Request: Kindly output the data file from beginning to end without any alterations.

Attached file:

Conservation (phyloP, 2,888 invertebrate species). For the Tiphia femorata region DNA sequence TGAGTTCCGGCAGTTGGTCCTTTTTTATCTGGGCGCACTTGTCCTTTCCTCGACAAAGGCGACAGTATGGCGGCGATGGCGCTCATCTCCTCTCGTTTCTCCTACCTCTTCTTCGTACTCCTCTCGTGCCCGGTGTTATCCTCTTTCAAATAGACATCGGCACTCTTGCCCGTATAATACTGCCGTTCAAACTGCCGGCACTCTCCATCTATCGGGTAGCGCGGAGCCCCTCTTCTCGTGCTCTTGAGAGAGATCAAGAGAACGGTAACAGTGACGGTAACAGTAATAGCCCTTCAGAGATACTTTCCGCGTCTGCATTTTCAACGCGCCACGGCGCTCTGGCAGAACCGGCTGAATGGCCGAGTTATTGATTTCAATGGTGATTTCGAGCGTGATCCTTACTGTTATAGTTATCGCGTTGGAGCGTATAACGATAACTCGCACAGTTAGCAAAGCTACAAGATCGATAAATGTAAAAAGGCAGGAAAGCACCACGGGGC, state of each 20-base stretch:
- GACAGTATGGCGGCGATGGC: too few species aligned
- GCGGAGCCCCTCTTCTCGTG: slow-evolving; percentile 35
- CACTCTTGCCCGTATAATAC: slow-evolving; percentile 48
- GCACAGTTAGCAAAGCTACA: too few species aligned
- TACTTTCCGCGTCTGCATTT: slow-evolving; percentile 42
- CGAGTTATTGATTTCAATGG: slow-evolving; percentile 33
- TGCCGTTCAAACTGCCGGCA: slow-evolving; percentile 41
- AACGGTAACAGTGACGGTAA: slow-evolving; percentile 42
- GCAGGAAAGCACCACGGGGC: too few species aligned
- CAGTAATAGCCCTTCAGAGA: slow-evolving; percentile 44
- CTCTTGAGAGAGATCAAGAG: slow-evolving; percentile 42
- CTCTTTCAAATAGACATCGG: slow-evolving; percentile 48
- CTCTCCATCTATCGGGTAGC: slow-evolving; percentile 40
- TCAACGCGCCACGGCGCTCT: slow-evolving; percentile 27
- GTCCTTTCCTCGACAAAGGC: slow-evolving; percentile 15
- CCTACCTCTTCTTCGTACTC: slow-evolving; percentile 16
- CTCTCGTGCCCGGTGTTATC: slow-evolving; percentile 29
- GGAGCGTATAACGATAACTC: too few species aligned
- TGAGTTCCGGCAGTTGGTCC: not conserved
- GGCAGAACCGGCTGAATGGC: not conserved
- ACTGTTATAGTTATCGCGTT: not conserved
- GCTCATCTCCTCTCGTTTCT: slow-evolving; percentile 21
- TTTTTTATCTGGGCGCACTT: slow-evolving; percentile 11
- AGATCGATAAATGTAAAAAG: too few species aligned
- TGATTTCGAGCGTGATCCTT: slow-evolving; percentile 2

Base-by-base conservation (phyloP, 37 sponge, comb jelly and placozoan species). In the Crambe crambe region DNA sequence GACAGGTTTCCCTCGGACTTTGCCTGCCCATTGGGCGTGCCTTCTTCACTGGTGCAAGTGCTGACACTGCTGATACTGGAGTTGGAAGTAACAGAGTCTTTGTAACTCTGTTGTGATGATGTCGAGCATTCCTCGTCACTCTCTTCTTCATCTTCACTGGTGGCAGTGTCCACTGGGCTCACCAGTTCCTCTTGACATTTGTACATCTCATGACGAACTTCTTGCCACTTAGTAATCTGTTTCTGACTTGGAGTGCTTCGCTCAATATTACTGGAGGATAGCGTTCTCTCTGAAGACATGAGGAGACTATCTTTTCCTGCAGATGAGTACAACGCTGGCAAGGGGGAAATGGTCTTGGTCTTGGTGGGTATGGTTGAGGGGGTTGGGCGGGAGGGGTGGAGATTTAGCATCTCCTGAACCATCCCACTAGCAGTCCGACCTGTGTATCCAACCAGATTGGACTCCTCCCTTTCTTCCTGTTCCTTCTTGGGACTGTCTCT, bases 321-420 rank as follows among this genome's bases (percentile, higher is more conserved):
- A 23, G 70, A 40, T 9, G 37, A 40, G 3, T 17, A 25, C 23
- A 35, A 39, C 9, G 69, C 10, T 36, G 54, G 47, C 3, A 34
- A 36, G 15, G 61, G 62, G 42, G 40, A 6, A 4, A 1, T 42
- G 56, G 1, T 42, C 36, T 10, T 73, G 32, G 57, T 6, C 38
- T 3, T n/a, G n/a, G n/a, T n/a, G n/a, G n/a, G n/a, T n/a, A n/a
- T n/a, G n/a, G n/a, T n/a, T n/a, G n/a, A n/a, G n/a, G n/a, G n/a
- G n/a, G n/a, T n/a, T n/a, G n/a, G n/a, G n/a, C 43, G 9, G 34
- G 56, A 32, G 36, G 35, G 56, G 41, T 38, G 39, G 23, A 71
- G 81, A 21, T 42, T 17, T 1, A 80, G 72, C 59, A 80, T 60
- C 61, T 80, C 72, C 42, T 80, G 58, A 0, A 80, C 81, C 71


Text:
Conservation (phyloP, 2,888 invertebrate species). For the Tiphia femorata region DNA sequence TGAGTTCCGGCAGTTGGTCCTTTTTTATCTGGGCGCACTTGTCCTTTCCTCGACAAAGGCGACAGTATGGCGGCGATGGCGCTCATCTCCTCTCGTTTCTCCTACCTCTTCTTCGTACTCCTCTCGTGCCCGGTGTTATCCTCTTTCAAATAGACATCGGCACTCTTGCCCGTATAATACTGCCGTTCAAACTGCCGGCACTCTCCATCTATCGGGTAGCGCGGAGCCCCTCTTCTCGTGCTCTTGAGAGAGATCAAGAGAACGGTAACAGTGACGGTAACAGTAATAGCCCTTCAGAGATACTTTCCGCGTCTGCATTTTCAACGCGCCACGGCGCTCTGGCAGAACCGGCTGAATGGCCGAGTTATTGATTTCAATGGTGATTTCGAGCGTGATCCTTACTGTTATAGTTATCGCGTTGGAGCGTATAACGATAACTCGCACAGTTAGCAAAGCTACAAGATCGATAAATGTAAAAAGGCAGGAAAGCACCACGGGGC, state of each 20-base stretch:
- GACAGTATGGCGGCGATGGC: too few species aligned
- GCGGAGCCCCTCTTCTCGTG: slow-evolving; percentile 35
- CACTCTTGCCCGTATAATAC: slow-evolving; percentile 48
- GCACAGTTAGCAAAGCTACA: too few species aligned
- TACTTTCCGCGTCTGCATTT: slow-evolving; percentile 42
- CGAGTTATTGATTTCAATGG: slow-evolving; percentile 33
- TGCCGTTCAAACTGCCGGCA: slow-evolving; percentile 41
- AACGGTAACAGTGACGGTAA: slow-evolving; percentile 42
- GCAGGAAAGCACCACGGGGC: too few species aligned
- CAGTAATAGCCCTTCAGAGA: slow-evolving; percentile 44
- CTCTTGAGAGAGATCAAGAG: slow-evolving; percentile 42
- CTCTTTCAAATAGACATCGG: slow-evolving; percentile 48
- CTCTCCATCTATCGGGTAGC: slow-evolving; percentile 40
- TCAACGCGCCACGGCGCTCT: slow-evolving; percentile 27
- GTCCTTTCCTCGACAAAGGC: slow-evolving; percentile 15
- CCTACCTCTTCTTCGTACTC: slow-evolving; percentile 16
- CTCTCGTGCCCGGTGTTATC: slow-evolving; percentile 29
- GGAGCGTATAACGATAACTC: too few species aligned
- TGAGTTCCGGCAGTTGGTCC: not conserved
- GGCAGAACCGGCTGAATGGC: not conserved
- ACTGTTATAGTTATCGCGTT: not conserved
- GCTCATCTCCTCTCGTTTCT: slow-evolving; percentile 21
- TTTTTTATCTGGGCGCACTT: slow-evolving; percentile 11
- AGATCGATAAATGTAAAAAG: too few species aligned
- TGATTTCGAGCGTGATCCTT: slow-evolving; percentile 2

Base-by-base conservation (phyloP, 37 sponge, comb jelly and placozoan species). In the Crambe crambe region DNA sequence GACAGGTTTCCCTCGGACTTTGCCTGCCCATTGGGCGTGCCTTCTTCACTGGTGCAAGTGCTGACACTGCTGATACTGGAGTTGGAAGTAACAGAGTCTTTGTAACTCTGTTGTGATGATGTCGAGCATTCCTCGTCACTCTCTTCTTCATCTTCACTGGTGGCAGTGTCCACTGGGCTCACCAGTTCCTCTTGACATTTGTACATCTCATGACGAACTTCTTGCCACTTAGTAATCTGTTTCTGACTTGGAGTGCTTCGCTCAATATTACTGGAGGATAGCGTTCTCTCTGAAGACATGAGGAGACTATCTTTTCCTGCAGATGAGTACAACGCTGGCAAGGGGGAAATGGTCTTGGTCTTGGTGGGTATGGTTGAGGGGGTTGGGCGGGAGGGGTGGAGATTTAGCATCTCCTGAACCATCCCACTAGCAGTCCGACCTGTGTATCCAACCAGATTGGACTCCTCCCTTTCTTCCTGTTCCTTCTTGGGACTGTCTCT, bases 321-420 rank as follows among this genome's bases (percentile, higher is more conserved):
- A 23, G 70, A 40, T 9, G 37, A 40, G 3, T 17, A 25, C 23
- A 35, A 39, C 9, G 69, C 10, T 36, G 54, G 47, C 3, A 34
- A 36, G 15, G 61, G 62, G 42, G 40, A 6, A 4, A 1, T 42
- G 56, G 1, T 42, C 36, T 10, T 73, G 32, G 57, T 6, C 38
- T 3, T n/a, G n/a, G n/a, T n/a, G n/a, G n/a, G n/a, T n/a, A n/a
- T n/a, G n/a, G n/a, T n/a, T n/a, G n/a, A n/a, G n/a, G n/a, G n/a
- G n/a, G n/a, T n/a, T n/a, G n/a, G n/a, G n/a, C 43, G 9, G 34
- G 56, A 32, G 36, G 35, G 56, G 41, T 38, G 39, G 23, A 71
- G 81, A 21, T 42, T 17, T 1, A 80, G 72, C 59, A 80, T 60
- C 61, T 80, C 72, C 42, T 80, G 58, A 0, A 80, C 81, C 71